The representatives of all of Lebanon’s faith communities gathered on Tuesday for an interfaith prayer for peace at Marian shrine in Harissa, north of Beirut, centred "Around Mary and with Mary," words chosen by Bishop Chukrallah Nabil Hage, president of the Justice and Peace Commission of the Assembly of Catholic Patriarchs and Bishops in Lebanon (ACPBL).
The group met in response to a call made by Pope Francis, who asked
that all the dioceses in the world hold prayer ceremonies, at the same
time as the one in Assisi, the city of Saint Francis, which brought
together prominent figures of faith and culture.
"I invite parishes, church associations and individual believers
around the world to live that day as a day of prayer for peace. Today,
more than ever, we need peace, in this war that is all over the world.
Let us pray for peace!” the pontiff said in Sunday’s Angelus.
faithful gathered in St Peter’s Square welcomed the pope’s plea with
enthusiasm and a round of applause.
In Lebanon, this last-minute appeal initially took the local Peace
and Justice Commission by surprise. However, its members bravely
accepted the challenge and organised the ceremony in a record time, at
the foot of the statue of the Virgin at the entrance of the shrine in
This choice was significant because of the place the Virgin Mary hold
in Lebanon where 25 March (Feast of the Annunciation for Christians) is
a shared Muslim-Christian national holiday. Muslims too love Our Lady,
unreservedly, seeing in her an element of strength and communion between
Islam and Christianity.
All Lebanese communities were present at this beautiful ceremony
lasting from the orange colour of the sunset to the first stars of the
night. Short speeches and invocations for peace were interspersed with
hymns to the Virgin, recitations of poems and Byzantine hymns.
An Islamic choir surprised everyone by singing a hymn to the Virgin
taken from the Maronite popular repertoire. A minute of silence was
observed for the countless victims of terrorism and the wars in Lebanon
and the Middle East.
Fr Ivan Santus, secretary of the Apostolic Nunciature, read a message from the pope at the end of the celebration.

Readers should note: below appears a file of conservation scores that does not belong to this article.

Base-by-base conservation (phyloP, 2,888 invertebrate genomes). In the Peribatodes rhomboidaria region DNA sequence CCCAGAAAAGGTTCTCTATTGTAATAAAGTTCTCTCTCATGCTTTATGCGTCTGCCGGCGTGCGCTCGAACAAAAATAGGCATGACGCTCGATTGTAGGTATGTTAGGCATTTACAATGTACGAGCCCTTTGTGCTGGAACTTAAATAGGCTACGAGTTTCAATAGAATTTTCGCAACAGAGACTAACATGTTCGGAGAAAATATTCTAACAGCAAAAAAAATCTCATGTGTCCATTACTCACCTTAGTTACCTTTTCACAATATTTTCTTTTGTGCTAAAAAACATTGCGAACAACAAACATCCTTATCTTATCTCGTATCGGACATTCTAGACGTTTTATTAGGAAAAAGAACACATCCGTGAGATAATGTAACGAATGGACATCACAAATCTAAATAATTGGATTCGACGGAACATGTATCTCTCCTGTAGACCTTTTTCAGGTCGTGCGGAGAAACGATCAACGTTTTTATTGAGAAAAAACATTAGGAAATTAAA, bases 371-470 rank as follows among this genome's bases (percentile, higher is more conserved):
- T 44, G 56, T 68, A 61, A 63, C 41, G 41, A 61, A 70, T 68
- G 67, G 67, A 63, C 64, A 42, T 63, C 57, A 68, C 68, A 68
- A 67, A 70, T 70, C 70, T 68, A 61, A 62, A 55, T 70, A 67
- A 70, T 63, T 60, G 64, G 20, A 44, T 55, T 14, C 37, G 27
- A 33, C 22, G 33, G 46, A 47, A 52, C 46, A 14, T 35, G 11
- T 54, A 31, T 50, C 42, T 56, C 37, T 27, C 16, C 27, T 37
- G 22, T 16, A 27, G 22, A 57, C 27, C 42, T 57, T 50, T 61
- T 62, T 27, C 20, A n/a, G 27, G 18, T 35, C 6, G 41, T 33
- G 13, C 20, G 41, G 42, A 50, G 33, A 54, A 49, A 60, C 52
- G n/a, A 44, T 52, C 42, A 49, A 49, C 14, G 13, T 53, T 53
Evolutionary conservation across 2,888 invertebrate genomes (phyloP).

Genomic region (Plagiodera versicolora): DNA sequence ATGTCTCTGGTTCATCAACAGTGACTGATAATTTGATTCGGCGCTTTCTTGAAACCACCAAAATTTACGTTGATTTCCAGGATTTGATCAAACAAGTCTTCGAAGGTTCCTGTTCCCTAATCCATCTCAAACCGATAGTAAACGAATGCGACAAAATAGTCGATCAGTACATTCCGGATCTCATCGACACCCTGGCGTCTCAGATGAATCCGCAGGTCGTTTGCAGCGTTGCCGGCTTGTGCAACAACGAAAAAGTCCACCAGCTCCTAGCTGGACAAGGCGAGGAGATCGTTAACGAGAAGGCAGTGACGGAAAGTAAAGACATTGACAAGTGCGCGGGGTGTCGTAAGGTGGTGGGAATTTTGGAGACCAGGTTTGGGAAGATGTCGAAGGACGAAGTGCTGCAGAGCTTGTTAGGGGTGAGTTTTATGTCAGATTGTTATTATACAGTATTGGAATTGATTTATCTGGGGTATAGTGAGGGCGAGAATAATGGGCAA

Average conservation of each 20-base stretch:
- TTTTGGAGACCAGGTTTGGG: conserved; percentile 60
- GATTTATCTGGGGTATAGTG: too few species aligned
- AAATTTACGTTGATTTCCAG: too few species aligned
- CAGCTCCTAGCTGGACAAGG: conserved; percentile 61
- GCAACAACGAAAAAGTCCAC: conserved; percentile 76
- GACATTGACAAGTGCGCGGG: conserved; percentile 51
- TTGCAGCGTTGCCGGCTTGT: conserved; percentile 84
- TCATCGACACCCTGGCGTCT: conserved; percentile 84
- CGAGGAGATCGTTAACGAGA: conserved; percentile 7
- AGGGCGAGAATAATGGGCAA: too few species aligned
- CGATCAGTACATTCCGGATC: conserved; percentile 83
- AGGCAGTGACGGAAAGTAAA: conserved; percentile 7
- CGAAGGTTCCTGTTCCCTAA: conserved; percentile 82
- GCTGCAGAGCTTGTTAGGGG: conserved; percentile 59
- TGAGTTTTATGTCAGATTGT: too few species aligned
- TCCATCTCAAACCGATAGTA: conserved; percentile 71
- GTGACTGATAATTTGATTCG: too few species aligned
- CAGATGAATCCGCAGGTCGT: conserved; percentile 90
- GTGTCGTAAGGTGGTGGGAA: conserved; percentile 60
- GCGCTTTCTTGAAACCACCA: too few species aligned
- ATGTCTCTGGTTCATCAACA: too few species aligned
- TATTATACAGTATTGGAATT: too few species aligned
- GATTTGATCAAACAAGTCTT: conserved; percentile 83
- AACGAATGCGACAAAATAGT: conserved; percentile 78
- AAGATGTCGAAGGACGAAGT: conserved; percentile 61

Lastly, religious leaders recited a common plea for peace, which they then joyfully signed.
Naturally, dignitaries and religious leaders centred their address on
the armed conflict raging in the Middle East, religious intolerance and
bloodshed in the name of God and Lebanon’ vacant presidency.
Maronite Patriarch Beshara al-Rahi, who was the first to speak,
focused on the latter at the end of his speech, reminding lawmakers of
their sacred duty. He noted that "Reconciliation is the highest
manifestation of peace," and must be applied to personal relationships,
family life, social and political relations and finally to national
Sheikh Mohammad Nokkari spoke next. A former director general of Dar el-fatwa
and a leading Sunni figure, he delivered a scathing critique
characterised by eschatological hints. He mentioned an “era of the end”
that coincides with a time of " discord and war."
In a passionate voice,
the Sunni cleric slammed terrorism practiced in the name of Islam, a
"sign of the times" which, for him, is a testament to the coming of the
Day of Judgment, a view that he tempered by stressing the common value
that both Christianity and Islam share, namely "hope." "If we told you
that the judgment is near, poke a plant," he said, citing the prophet.
Jaafari Mufti Ahmad Abdel Amir Kabalan was the third speaker. He
started by saying that he was ashamed “that others have preceded me in
calling for peace".
The Shia cleric lamented the fact that the Lebanese
"are still hostages of politicians," whilst hundreds of thousands have
already paid with their lives the cynical great game in the region.
Just as ardently, the representative of the Alawite community Dayeh
Sheikh Mohammed, described as "satanic", the nets of discord sown by
terrorism under the guise of Islam.
"These people have neither homeland
nor identity,” he said, adding that “their vocation is to shed blood and
destroy civilisation." Speaking about Lebanon, he called for the
election of a president and the defense of coexistence.
Eloquence of Armenian churches
When it was their turn, the representatives of the Armenian Apostolic
and Catholic Churches spoke eloquently, the first about peace, the
second about personal and collective contrition.
Fr Hossip Mardirossian noted that the Gospel began with the Angels’
song of peace for the birth of Christ, and ends with the peace that
Christ gives to his apostles as he gets ready to take his leave from
For his part, Fr Georges Yeghayan employed a word rarely used in
times of lamentations, like today’s, namely courage. The latter requires
that we assume responsibility for our mistakes, following the path laid
by the Old Testament when the people, when in misery, humiliated
themselves before God and implored for mercy.
Father Ivan Santus, secretary of the Apostolic Nunciature, spoke
last. Inspired by Pope Francis, he summed up his thoughts, saying,
“Peace is a gift, a homemade gift on which we must work, every day, in
the little everyday things. Great manifestoes of peace or major
international meetings are not enough if we do make peace in the small